He has decent hands, but benefited from Murray putting the ball on spot often-he showed no capability to making a play out of a bad pass. His vertical seems limited, and he often tries, but fails, to make men miss in space. In 5 years, Hollywood very well may be a top 3 receiver from this class-but as John Ross has proved to us: speed isn’t everything and his limited route tree is seriously concerning. Don’t let Big 12 stats convince you to take a shot on this receiver.
9. Deebo Samuel (6’0”, 210), South Carolina
Deebo Samuel impressed early in his career for the Gamecocks: pulling in 59 receptions, 783 receiving yards, and a touchdown in his sophomore season. After injury cut his junior year short, he pulled in 62 receptions for 62 yard and 11 touchdowns in his senior year in Columbia. Samuel also has 25 carries for 154 yards and 7 touchdowns in his career (98 yards, and 6 touchdowns came in 2016).
Samuel is fast: he torched the Clemson secondary and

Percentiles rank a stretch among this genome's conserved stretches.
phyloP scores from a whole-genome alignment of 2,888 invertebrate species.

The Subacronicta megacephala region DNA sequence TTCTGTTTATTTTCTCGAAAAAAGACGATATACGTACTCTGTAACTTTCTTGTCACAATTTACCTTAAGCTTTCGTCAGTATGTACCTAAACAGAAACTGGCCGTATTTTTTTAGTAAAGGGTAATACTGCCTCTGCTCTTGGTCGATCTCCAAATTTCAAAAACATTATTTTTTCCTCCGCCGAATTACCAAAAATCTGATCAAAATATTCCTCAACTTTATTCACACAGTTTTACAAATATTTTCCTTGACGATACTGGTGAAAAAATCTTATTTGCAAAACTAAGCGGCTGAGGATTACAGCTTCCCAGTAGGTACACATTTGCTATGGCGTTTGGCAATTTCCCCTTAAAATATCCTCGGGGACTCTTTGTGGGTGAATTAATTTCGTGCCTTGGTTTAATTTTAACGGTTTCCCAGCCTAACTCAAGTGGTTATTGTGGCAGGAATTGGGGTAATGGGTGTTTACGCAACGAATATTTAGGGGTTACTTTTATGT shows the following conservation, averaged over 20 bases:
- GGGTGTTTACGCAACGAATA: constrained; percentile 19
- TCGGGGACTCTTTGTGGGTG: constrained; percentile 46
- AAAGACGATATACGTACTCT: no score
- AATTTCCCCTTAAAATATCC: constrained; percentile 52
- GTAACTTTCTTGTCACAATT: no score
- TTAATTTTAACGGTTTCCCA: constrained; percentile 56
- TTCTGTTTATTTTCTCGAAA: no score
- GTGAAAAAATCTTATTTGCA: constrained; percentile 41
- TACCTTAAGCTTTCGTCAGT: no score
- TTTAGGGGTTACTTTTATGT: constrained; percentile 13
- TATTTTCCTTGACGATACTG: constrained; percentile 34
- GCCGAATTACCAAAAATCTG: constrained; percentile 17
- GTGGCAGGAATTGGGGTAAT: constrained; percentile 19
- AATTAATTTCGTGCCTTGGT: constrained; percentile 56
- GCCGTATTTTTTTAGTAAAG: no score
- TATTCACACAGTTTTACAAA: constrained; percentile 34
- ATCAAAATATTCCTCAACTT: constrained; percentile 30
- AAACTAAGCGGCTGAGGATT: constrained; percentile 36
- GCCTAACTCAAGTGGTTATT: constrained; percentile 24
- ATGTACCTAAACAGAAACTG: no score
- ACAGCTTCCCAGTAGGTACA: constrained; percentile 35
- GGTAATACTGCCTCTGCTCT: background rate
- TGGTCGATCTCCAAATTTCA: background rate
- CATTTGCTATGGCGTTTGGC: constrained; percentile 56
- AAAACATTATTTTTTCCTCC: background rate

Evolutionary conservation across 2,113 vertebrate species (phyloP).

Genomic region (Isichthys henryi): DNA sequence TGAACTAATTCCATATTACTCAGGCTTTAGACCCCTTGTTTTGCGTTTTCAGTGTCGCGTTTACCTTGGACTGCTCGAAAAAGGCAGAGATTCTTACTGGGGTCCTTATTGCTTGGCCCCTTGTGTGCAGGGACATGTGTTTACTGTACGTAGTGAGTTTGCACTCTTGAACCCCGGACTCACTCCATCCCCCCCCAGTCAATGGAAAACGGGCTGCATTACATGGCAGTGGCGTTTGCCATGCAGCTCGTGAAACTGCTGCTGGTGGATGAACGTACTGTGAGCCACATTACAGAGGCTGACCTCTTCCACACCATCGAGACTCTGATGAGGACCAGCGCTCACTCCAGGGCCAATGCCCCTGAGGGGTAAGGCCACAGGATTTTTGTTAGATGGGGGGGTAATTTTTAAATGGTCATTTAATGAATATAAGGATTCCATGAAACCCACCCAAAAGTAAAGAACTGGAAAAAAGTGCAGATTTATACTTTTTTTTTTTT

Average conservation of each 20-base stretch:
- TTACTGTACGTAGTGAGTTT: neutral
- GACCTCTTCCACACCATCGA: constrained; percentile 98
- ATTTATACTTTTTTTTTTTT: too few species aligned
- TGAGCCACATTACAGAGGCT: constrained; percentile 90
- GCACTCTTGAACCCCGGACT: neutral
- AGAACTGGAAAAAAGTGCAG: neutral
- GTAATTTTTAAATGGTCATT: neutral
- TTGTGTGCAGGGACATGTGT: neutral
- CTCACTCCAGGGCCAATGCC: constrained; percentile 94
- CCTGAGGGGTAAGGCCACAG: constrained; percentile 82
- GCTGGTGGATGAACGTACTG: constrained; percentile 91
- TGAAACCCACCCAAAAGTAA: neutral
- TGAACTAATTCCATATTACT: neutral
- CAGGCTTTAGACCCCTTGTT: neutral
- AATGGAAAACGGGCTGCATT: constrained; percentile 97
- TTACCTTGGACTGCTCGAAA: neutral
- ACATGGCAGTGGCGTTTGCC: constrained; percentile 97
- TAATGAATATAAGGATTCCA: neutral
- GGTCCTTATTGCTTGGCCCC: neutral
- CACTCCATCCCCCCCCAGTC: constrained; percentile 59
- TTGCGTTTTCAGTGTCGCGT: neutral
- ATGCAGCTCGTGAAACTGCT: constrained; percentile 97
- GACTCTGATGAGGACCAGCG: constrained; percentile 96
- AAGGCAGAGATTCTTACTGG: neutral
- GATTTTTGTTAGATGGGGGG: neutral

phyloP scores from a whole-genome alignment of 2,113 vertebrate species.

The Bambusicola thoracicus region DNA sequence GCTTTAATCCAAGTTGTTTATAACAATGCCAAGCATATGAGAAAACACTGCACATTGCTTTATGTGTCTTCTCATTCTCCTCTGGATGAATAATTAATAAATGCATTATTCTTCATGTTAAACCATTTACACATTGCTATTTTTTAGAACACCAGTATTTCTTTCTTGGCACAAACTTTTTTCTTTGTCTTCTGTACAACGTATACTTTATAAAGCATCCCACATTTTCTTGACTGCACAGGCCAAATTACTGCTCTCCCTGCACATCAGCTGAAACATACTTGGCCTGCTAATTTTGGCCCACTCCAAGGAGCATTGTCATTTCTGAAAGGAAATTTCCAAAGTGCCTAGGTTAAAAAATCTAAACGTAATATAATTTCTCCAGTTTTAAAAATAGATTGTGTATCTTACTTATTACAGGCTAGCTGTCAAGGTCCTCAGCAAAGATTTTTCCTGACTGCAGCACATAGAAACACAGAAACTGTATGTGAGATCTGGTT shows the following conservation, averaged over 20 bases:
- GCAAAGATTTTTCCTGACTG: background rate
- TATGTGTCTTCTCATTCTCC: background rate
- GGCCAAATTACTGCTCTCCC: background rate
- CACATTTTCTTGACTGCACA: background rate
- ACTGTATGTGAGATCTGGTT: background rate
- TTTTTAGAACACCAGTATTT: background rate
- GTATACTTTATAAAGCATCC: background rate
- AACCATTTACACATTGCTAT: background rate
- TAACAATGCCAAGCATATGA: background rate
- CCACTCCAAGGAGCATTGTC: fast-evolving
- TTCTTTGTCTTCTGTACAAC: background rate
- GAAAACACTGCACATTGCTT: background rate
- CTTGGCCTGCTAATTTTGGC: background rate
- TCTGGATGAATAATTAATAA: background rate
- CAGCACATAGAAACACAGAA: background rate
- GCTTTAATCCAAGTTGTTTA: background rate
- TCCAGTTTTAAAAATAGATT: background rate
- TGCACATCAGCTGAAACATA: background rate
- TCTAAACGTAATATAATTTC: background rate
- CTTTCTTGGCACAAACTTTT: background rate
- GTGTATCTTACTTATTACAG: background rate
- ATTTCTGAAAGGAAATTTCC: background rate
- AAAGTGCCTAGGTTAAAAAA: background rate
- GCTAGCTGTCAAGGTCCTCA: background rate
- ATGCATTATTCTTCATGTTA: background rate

consistently moves quickly in space. Samuel is quick off the line of scrimmage
and isn’t afraid to use his hands and body to get physical when trying to
create space or lay a block. He has good balance, and can absorb contact and
stay on his feet when taking hits. From returning kicks to running end-arounds,
NFL coaches will fall in love with his versatility. His route tree isn’t
impressive, though, it’s primarily slants and screen off the line of scrimmage.
He also struggles to catch contested passes, rarely bringing in catches when he’s
not operating in space. He’s destined for the slot, but with the recent success
of players like Kupp and Coutee, that shouldn’t scare off fantasy players.
8. Parris Campbell (6’1”, 208), Ohio State
After 3 pedestrian seasons for the Buckeyes, Campbell’s
stock rose from a senior season that included 1,063 receiving yards, 90
receptions, and 12 touchdowns. Campbell impressed against Michigan-catching 6
passes for 192 yards and 2 touchdowns. The shootout against the Wolverines was
1 of 3 games where Campbell pulled in at least 140 receiving yards. Campbell,
though, also had 9 (out of 14) games with less than 70 receiving yards, and 5